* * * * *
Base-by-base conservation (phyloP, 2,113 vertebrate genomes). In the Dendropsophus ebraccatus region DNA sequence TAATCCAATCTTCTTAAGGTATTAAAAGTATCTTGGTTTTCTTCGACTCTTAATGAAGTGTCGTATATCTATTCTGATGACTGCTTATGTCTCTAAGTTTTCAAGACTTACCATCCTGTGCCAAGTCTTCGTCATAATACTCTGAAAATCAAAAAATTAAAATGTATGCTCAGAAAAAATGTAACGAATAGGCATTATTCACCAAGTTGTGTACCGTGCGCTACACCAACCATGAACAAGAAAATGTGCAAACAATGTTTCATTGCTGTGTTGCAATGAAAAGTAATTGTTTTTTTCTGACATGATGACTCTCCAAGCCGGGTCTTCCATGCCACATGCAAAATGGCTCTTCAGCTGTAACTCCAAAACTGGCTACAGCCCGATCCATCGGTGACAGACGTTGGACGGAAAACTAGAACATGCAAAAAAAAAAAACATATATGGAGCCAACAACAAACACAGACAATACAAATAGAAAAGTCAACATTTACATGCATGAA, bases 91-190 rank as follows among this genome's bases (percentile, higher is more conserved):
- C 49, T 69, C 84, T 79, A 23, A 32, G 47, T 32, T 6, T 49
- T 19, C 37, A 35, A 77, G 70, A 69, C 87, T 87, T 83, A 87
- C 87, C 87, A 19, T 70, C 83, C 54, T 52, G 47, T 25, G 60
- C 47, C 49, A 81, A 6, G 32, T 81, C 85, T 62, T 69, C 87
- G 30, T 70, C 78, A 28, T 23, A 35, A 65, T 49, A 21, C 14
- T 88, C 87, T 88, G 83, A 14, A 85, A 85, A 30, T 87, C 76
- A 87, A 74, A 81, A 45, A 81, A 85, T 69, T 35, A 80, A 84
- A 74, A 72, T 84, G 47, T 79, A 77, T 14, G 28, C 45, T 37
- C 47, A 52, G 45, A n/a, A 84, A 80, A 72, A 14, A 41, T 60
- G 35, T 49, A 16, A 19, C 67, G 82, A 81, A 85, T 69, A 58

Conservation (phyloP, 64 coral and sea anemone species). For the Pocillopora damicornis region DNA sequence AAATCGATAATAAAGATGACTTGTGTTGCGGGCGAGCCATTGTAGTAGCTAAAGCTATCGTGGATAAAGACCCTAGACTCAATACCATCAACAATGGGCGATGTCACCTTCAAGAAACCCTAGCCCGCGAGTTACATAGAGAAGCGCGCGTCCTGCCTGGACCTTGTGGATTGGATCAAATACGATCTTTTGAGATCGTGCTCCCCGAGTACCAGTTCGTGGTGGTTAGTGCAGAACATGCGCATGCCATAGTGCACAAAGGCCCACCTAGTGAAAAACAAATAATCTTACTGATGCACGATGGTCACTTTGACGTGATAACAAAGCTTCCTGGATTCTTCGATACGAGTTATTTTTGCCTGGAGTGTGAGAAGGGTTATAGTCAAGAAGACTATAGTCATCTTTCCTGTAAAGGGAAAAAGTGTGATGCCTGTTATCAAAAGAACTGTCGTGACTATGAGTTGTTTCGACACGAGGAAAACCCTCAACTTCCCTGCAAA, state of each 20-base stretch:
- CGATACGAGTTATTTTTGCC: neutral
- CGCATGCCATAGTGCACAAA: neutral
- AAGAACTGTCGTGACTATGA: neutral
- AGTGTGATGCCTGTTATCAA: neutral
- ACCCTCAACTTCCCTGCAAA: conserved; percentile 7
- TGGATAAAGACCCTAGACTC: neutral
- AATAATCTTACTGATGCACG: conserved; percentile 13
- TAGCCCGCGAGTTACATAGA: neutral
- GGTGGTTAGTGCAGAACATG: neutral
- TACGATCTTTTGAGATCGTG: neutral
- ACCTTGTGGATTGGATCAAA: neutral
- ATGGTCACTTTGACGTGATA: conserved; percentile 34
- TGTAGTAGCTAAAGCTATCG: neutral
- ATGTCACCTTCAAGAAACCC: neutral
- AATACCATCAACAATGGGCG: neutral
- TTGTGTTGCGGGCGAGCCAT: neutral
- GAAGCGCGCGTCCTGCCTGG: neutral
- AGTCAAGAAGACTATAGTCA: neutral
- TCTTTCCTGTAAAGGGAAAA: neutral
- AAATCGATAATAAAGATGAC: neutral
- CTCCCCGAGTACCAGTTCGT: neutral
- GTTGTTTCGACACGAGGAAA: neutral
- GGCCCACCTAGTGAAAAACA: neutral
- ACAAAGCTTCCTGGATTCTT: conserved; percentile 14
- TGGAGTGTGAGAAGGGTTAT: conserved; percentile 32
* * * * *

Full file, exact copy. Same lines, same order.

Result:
Base-by-base conservation (phyloP, 2,113 vertebrate genomes). In the Dendropsophus ebraccatus region DNA sequence TAATCCAATCTTCTTAAGGTATTAAAAGTATCTTGGTTTTCTTCGACTCTTAATGAAGTGTCGTATATCTATTCTGATGACTGCTTATGTCTCTAAGTTTTCAAGACTTACCATCCTGTGCCAAGTCTTCGTCATAATACTCTGAAAATCAAAAAATTAAAATGTATGCTCAGAAAAAATGTAACGAATAGGCATTATTCACCAAGTTGTGTACCGTGCGCTACACCAACCATGAACAAGAAAATGTGCAAACAATGTTTCATTGCTGTGTTGCAATGAAAAGTAATTGTTTTTTTCTGACATGATGACTCTCCAAGCCGGGTCTTCCATGCCACATGCAAAATGGCTCTTCAGCTGTAACTCCAAAACTGGCTACAGCCCGATCCATCGGTGACAGACGTTGGACGGAAAACTAGAACATGCAAAAAAAAAAAACATATATGGAGCCAACAACAAACACAGACAATACAAATAGAAAAGTCAACATTTACATGCATGAA, bases 91-190 rank as follows among this genome's bases (percentile, higher is more conserved):
- C 49, T 69, C 84, T 79, A 23, A 32, G 47, T 32, T 6, T 49
- T 19, C 37, A 35, A 77, G 70, A 69, C 87, T 87, T 83, A 87
- C 87, C 87, A 19, T 70, C 83, C 54, T 52, G 47, T 25, G 60
- C 47, C 49, A 81, A 6, G 32, T 81, C 85, T 62, T 69, C 87
- G 30, T 70, C 78, A 28, T 23, A 35, A 65, T 49, A 21, C 14
- T 88, C 87, T 88, G 83, A 14, A 85, A 85, A 30, T 87, C 76
- A 87, A 74, A 81, A 45, A 81, A 85, T 69, T 35, A 80, A 84
- A 74, A 72, T 84, G 47, T 79, A 77, T 14, G 28, C 45, T 37
- C 47, A 52, G 45, A n/a, A 84, A 80, A 72, A 14, A 41, T 60
- G 35, T 49, A 16, A 19, C 67, G 82, A 81, A 85, T 69, A 58

Conservation (phyloP, 64 coral and sea anemone species). For the Pocillopora damicornis region DNA sequence AAATCGATAATAAAGATGACTTGTGTTGCGGGCGAGCCATTGTAGTAGCTAAAGCTATCGTGGATAAAGACCCTAGACTCAATACCATCAACAATGGGCGATGTCACCTTCAAGAAACCCTAGCCCGCGAGTTACATAGAGAAGCGCGCGTCCTGCCTGGACCTTGTGGATTGGATCAAATACGATCTTTTGAGATCGTGCTCCCCGAGTACCAGTTCGTGGTGGTTAGTGCAGAACATGCGCATGCCATAGTGCACAAAGGCCCACCTAGTGAAAAACAAATAATCTTACTGATGCACGATGGTCACTTTGACGTGATAACAAAGCTTCCTGGATTCTTCGATACGAGTTATTTTTGCCTGGAGTGTGAGAAGGGTTATAGTCAAGAAGACTATAGTCATCTTTCCTGTAAAGGGAAAAAGTGTGATGCCTGTTATCAAAAGAACTGTCGTGACTATGAGTTGTTTCGACACGAGGAAAACCCTCAACTTCCCTGCAAA, state of each 20-base stretch:
- CGATACGAGTTATTTTTGCC: neutral
- CGCATGCCATAGTGCACAAA: neutral
- AAGAACTGTCGTGACTATGA: neutral
- AGTGTGATGCCTGTTATCAA: neutral
- ACCCTCAACTTCCCTGCAAA: conserved; percentile 7
- TGGATAAAGACCCTAGACTC: neutral
- AATAATCTTACTGATGCACG: conserved; percentile 13
- TAGCCCGCGAGTTACATAGA: neutral
- GGTGGTTAGTGCAGAACATG: neutral
- TACGATCTTTTGAGATCGTG: neutral
- ACCTTGTGGATTGGATCAAA: neutral
- ATGGTCACTTTGACGTGATA: conserved; percentile 34
- TGTAGTAGCTAAAGCTATCG: neutral
- ATGTCACCTTCAAGAAACCC: neutral
- AATACCATCAACAATGGGCG: neutral
- TTGTGTTGCGGGCGAGCCAT: neutral
- GAAGCGCGCGTCCTGCCTGG: neutral
- AGTCAAGAAGACTATAGTCA: neutral
- TCTTTCCTGTAAAGGGAAAA: neutral
- AAATCGATAATAAAGATGAC: neutral
- CTCCCCGAGTACCAGTTCGT: neutral
- GTTGTTTCGACACGAGGAAA: neutral
- GGCCCACCTAGTGAAAAACA: neutral
- ACAAAGCTTCCTGGATTCTT: conserved; percentile 14
- TGGAGTGTGAGAAGGGTTAT: conserved; percentile 32